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Posts Tagged ‘Mohandas Gandhi’

Brevity is the soul of wit.

Shakespeare wrote that. And no one said it was shallow because he said it in fewer than 140 characters (27, to be precise).

When people who don’t understand Twitter whine about it, a common implication is that you can’t say much in 140 characters. So everything on Twitter must be shallow, right? I received a job application recently that touted the other social media the applicant was using but dismissed Twitter, implying that the person’s big thoughts simply couldn’t be expressed in just 140 characters.

Setting aside the fact that one of Twitter’s best uses is to distribute links to pieces of greater depth, I want to dispute the myth that short equals shallow. I have done my share of lengthy writing. I once wrote a newspaper story that ran 200 inches and my Blueprint for the Complete Community Connection ran 38 pages as a pdf. But I aspire to get to the point occasionally with a nugget of wit or wisdom.

So I rounded up some wisdom, insight and humor, much of which you will recognize immediately, all of it tweetworthy.

Let’s start with Jesus, whose most famous statement fits easily in a tweet: “For God so loved the world, that He gave His only begotten Son, that whoever believes in Him shall not perish, but have eternal life.”

And some of the most enduring statements from our presidents fit easily in tweets (I deliberately left President Obama off this list because it is just too soon to say which statements of his will endure):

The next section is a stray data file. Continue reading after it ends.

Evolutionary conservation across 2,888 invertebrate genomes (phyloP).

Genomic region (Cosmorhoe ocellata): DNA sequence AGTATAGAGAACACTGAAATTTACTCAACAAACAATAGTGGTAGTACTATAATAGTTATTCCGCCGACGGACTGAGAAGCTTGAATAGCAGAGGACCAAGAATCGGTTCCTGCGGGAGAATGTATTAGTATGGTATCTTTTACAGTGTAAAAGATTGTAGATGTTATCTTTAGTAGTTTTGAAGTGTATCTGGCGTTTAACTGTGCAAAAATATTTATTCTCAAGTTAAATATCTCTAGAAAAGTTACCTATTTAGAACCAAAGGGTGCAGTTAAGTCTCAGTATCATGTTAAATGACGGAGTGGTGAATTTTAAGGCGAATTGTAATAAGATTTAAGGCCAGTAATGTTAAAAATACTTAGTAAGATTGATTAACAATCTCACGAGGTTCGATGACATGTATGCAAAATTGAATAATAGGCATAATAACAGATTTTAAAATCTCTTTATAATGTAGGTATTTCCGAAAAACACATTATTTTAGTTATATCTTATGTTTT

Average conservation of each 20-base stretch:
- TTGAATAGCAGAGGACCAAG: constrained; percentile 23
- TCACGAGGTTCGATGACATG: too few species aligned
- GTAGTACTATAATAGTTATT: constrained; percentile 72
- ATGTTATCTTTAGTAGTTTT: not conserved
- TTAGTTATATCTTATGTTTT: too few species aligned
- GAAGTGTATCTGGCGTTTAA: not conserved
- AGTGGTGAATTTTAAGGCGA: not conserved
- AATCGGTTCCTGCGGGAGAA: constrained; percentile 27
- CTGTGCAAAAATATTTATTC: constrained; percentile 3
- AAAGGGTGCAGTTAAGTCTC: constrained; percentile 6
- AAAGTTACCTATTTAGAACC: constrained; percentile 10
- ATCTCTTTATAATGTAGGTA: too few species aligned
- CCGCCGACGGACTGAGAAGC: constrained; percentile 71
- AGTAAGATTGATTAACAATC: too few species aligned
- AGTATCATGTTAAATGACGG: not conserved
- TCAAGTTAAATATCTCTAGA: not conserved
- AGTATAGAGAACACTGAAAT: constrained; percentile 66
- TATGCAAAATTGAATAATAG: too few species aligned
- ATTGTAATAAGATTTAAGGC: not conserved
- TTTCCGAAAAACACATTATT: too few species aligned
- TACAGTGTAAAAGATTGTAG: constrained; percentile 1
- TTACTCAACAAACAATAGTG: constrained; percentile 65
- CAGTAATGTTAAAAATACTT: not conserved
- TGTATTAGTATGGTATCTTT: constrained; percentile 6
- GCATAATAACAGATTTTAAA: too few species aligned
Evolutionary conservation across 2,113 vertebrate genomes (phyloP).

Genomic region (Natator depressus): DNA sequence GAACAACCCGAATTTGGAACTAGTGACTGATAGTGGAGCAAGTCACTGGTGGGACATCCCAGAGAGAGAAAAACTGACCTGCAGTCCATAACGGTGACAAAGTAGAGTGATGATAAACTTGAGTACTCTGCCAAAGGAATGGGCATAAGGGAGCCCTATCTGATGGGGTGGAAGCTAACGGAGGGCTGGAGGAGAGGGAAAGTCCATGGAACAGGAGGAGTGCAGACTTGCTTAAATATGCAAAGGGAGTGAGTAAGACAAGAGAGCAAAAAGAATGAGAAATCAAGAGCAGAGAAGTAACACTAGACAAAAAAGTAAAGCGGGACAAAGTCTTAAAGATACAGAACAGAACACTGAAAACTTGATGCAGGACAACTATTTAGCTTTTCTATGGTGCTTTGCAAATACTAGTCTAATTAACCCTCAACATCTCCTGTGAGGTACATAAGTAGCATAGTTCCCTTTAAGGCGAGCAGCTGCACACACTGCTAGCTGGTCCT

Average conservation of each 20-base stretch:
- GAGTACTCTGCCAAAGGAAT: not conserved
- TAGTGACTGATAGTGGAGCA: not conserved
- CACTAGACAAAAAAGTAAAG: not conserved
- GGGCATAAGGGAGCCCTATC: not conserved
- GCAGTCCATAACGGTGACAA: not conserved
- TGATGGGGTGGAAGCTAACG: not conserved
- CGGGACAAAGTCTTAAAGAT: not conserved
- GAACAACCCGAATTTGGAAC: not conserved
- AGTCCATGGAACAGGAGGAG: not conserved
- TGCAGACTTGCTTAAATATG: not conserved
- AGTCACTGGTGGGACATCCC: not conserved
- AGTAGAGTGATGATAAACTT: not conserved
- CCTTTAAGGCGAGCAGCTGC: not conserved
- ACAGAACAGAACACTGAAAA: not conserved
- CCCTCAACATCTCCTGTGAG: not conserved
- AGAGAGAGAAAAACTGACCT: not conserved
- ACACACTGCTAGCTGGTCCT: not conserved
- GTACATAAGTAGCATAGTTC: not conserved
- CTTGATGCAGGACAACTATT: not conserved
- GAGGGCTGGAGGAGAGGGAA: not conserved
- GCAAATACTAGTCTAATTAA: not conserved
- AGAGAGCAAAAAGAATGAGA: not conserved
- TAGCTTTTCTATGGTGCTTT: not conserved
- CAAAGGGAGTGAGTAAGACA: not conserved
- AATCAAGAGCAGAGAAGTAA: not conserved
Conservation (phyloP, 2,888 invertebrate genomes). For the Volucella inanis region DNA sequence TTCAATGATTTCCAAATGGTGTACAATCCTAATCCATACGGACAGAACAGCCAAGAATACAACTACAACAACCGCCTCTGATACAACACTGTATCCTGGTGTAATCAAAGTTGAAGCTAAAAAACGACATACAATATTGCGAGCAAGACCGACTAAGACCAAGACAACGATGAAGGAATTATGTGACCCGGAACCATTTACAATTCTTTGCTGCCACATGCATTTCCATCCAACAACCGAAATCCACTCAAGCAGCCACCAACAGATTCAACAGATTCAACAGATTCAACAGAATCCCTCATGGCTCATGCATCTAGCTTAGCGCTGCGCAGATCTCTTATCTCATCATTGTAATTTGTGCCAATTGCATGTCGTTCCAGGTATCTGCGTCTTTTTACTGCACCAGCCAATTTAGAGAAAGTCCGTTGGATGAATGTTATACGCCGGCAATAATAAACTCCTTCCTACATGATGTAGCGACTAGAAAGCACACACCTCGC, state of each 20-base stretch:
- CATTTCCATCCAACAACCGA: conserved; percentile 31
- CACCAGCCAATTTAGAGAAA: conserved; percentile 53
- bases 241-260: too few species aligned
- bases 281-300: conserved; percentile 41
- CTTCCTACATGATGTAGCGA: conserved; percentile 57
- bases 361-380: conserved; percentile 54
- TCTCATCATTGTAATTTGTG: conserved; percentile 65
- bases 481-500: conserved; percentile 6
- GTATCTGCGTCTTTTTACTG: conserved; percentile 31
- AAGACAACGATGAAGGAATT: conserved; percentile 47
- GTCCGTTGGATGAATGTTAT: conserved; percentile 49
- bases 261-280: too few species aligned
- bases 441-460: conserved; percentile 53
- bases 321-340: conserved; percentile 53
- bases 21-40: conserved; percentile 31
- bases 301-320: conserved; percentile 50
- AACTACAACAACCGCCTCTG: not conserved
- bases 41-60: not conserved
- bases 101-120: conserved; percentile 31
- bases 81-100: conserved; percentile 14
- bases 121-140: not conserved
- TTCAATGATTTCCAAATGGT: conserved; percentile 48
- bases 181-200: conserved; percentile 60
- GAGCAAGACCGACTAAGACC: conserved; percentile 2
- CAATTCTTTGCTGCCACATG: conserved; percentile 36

Thomas Jefferson: I have sworn upon the altar of God, eternal hostility against every form of tyranny over the mind of man.

Abraham Lincoln: A house divided against itself cannot stand.

Franklin D. Roosevelt: The only thing we have to fear is fear itself.

Harry Truman: The buck stops here.

Dwight D. Eisenhower: We must guard against the acquisition of unwarranted influence, whether sought or unsought, by the military-industrial complex.

John F. Kennedy: And so, my fellow Americans: Ask not what your country can do for you; ask what you can do for your country.

Ronald Reagan: Mr. Gorbachev, tear down this wall.

And, of course, leaders of other nations have been eloquent but brief as well:

Winston Churchill: I have nothing to offer but blood, toil, tears and sweat.

Nelson Mandela: If you want to make peace with your enemy, you have to work with your enemy. Then he becomes your partner.

Other inspirational leaders also showed their eloquence in brief statements:

Mohandas Gandhi: An eye for an eye only ends up making the whole world blind.

Patrick Henry: I know not what others may choose but, as for me, give me liberty or give me death.

Helen Keller: It is a terrible thing to see and have no vision.

Martin Luther King Jr.: Injustice anywhere is a threat to justice everywhere.

Douglas MacArthur: Old soldiers never die; they just fade away.

Rosa Parks: All I was doing was trying to get home from work.

Gloria Steinem: A woman without a man is like a fish without a bicycle.

A couple writers known for their pithy wisdom nearly always shared it in bursts of less than 140 characters:

Benjamin Franklin: Any society that would give up a little liberty to gain a little security will deserve neither and lose both.

Aesop: It is with our passions as it is with fire and water, they are good servants, but bad masters.